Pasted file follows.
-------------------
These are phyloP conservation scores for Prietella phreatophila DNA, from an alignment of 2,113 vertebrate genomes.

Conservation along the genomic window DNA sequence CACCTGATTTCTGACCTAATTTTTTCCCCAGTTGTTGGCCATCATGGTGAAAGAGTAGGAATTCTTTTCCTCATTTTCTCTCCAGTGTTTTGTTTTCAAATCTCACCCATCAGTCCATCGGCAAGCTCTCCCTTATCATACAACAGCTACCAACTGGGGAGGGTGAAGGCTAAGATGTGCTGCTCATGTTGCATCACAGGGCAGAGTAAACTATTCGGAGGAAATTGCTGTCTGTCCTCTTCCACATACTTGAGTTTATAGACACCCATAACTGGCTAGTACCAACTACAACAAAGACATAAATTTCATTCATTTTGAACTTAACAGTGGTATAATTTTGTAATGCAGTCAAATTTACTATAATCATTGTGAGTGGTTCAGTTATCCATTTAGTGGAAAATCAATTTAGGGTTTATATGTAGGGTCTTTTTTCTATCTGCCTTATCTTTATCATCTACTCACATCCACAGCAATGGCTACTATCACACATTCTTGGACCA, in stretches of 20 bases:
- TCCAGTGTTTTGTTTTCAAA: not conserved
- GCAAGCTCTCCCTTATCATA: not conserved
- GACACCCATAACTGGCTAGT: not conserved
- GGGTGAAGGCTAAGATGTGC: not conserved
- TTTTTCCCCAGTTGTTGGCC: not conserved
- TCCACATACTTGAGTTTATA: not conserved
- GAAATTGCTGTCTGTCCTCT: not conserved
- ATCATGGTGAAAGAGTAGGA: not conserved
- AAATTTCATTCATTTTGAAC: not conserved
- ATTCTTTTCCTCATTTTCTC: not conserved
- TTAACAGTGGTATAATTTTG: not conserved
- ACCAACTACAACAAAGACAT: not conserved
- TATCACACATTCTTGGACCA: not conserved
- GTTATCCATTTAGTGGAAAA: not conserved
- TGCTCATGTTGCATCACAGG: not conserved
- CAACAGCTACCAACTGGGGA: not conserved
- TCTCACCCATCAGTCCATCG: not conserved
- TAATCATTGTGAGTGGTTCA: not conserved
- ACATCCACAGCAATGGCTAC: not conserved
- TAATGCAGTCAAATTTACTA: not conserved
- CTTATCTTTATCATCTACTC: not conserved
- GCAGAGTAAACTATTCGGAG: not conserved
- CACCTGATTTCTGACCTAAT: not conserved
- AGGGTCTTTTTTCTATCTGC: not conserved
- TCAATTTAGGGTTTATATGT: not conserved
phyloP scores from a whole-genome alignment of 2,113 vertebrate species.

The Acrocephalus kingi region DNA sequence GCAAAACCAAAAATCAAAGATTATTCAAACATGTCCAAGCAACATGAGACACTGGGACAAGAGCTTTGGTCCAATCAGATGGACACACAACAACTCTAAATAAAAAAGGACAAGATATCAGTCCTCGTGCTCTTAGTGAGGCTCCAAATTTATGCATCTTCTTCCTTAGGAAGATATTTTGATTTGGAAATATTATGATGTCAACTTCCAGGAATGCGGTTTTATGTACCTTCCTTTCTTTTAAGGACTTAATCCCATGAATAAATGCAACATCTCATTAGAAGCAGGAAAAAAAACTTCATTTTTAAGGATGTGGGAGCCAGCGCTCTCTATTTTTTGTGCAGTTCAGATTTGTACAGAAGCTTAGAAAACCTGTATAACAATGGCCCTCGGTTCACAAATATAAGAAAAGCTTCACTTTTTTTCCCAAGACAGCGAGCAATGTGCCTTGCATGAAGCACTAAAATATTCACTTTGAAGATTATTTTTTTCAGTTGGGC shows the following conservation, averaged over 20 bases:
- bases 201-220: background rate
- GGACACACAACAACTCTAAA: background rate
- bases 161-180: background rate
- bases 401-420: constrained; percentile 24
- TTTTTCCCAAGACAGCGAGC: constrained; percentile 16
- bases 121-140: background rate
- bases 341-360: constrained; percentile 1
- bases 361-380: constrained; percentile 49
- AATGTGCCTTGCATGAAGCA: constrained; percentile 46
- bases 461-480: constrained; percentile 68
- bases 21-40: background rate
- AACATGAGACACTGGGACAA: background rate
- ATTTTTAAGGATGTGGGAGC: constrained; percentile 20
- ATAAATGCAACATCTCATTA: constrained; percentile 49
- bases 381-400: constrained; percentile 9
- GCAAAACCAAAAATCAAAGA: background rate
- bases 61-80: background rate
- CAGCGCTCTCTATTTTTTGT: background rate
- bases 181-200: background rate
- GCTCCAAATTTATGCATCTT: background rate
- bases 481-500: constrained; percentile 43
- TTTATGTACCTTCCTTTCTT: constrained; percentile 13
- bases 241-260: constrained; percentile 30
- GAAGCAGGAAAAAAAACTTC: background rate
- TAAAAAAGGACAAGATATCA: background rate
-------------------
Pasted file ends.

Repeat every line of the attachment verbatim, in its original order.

These are phyloP conservation scores for Prietella phreatophila DNA, from an alignment of 2,113 vertebrate genomes.

Conservation along the genomic window DNA sequence CACCTGATTTCTGACCTAATTTTTTCCCCAGTTGTTGGCCATCATGGTGAAAGAGTAGGAATTCTTTTCCTCATTTTCTCTCCAGTGTTTTGTTTTCAAATCTCACCCATCAGTCCATCGGCAAGCTCTCCCTTATCATACAACAGCTACCAACTGGGGAGGGTGAAGGCTAAGATGTGCTGCTCATGTTGCATCACAGGGCAGAGTAAACTATTCGGAGGAAATTGCTGTCTGTCCTCTTCCACATACTTGAGTTTATAGACACCCATAACTGGCTAGTACCAACTACAACAAAGACATAAATTTCATTCATTTTGAACTTAACAGTGGTATAATTTTGTAATGCAGTCAAATTTACTATAATCATTGTGAGTGGTTCAGTTATCCATTTAGTGGAAAATCAATTTAGGGTTTATATGTAGGGTCTTTTTTCTATCTGCCTTATCTTTATCATCTACTCACATCCACAGCAATGGCTACTATCACACATTCTTGGACCA, in stretches of 20 bases:
- TCCAGTGTTTTGTTTTCAAA: not conserved
- GCAAGCTCTCCCTTATCATA: not conserved
- GACACCCATAACTGGCTAGT: not conserved
- GGGTGAAGGCTAAGATGTGC: not conserved
- TTTTTCCCCAGTTGTTGGCC: not conserved
- TCCACATACTTGAGTTTATA: not conserved
- GAAATTGCTGTCTGTCCTCT: not conserved
- ATCATGGTGAAAGAGTAGGA: not conserved
- AAATTTCATTCATTTTGAAC: not conserved
- ATTCTTTTCCTCATTTTCTC: not conserved
- TTAACAGTGGTATAATTTTG: not conserved
- ACCAACTACAACAAAGACAT: not conserved
- TATCACACATTCTTGGACCA: not conserved
- GTTATCCATTTAGTGGAAAA: not conserved
- TGCTCATGTTGCATCACAGG: not conserved
- CAACAGCTACCAACTGGGGA: not conserved
- TCTCACCCATCAGTCCATCG: not conserved
- TAATCATTGTGAGTGGTTCA: not conserved
- ACATCCACAGCAATGGCTAC: not conserved
- TAATGCAGTCAAATTTACTA: not conserved
- CTTATCTTTATCATCTACTC: not conserved
- GCAGAGTAAACTATTCGGAG: not conserved
- CACCTGATTTCTGACCTAAT: not conserved
- AGGGTCTTTTTTCTATCTGC: not conserved
- TCAATTTAGGGTTTATATGT: not conserved
phyloP scores from a whole-genome alignment of 2,113 vertebrate species.

The Acrocephalus kingi region DNA sequence GCAAAACCAAAAATCAAAGATTATTCAAACATGTCCAAGCAACATGAGACACTGGGACAAGAGCTTTGGTCCAATCAGATGGACACACAACAACTCTAAATAAAAAAGGACAAGATATCAGTCCTCGTGCTCTTAGTGAGGCTCCAAATTTATGCATCTTCTTCCTTAGGAAGATATTTTGATTTGGAAATATTATGATGTCAACTTCCAGGAATGCGGTTTTATGTACCTTCCTTTCTTTTAAGGACTTAATCCCATGAATAAATGCAACATCTCATTAGAAGCAGGAAAAAAAACTTCATTTTTAAGGATGTGGGAGCCAGCGCTCTCTATTTTTTGTGCAGTTCAGATTTGTACAGAAGCTTAGAAAACCTGTATAACAATGGCCCTCGGTTCACAAATATAAGAAAAGCTTCACTTTTTTTCCCAAGACAGCGAGCAATGTGCCTTGCATGAAGCACTAAAATATTCACTTTGAAGATTATTTTTTTCAGTTGGGC shows the following conservation, averaged over 20 bases:
- bases 201-220: background rate
- GGACACACAACAACTCTAAA: background rate
- bases 161-180: background rate
- bases 401-420: constrained; percentile 24
- TTTTTCCCAAGACAGCGAGC: constrained; percentile 16
- bases 121-140: background rate
- bases 341-360: constrained; percentile 1
- bases 361-380: constrained; percentile 49
- AATGTGCCTTGCATGAAGCA: constrained; percentile 46
- bases 461-480: constrained; percentile 68
- bases 21-40: background rate
- AACATGAGACACTGGGACAA: background rate
- ATTTTTAAGGATGTGGGAGC: constrained; percentile 20
- ATAAATGCAACATCTCATTA: constrained; percentile 49
- bases 381-400: constrained; percentile 9
- GCAAAACCAAAAATCAAAGA: background rate
- bases 61-80: background rate
- CAGCGCTCTCTATTTTTTGT: background rate
- bases 181-200: background rate
- GCTCCAAATTTATGCATCTT: background rate
- bases 481-500: constrained; percentile 43
- TTTATGTACCTTCCTTTCTT: constrained; percentile 13
- bases 241-260: constrained; percentile 30
- GAAGCAGGAAAAAAAACTTC: background rate
- TAAAAAAGGACAAGATATCA: background rate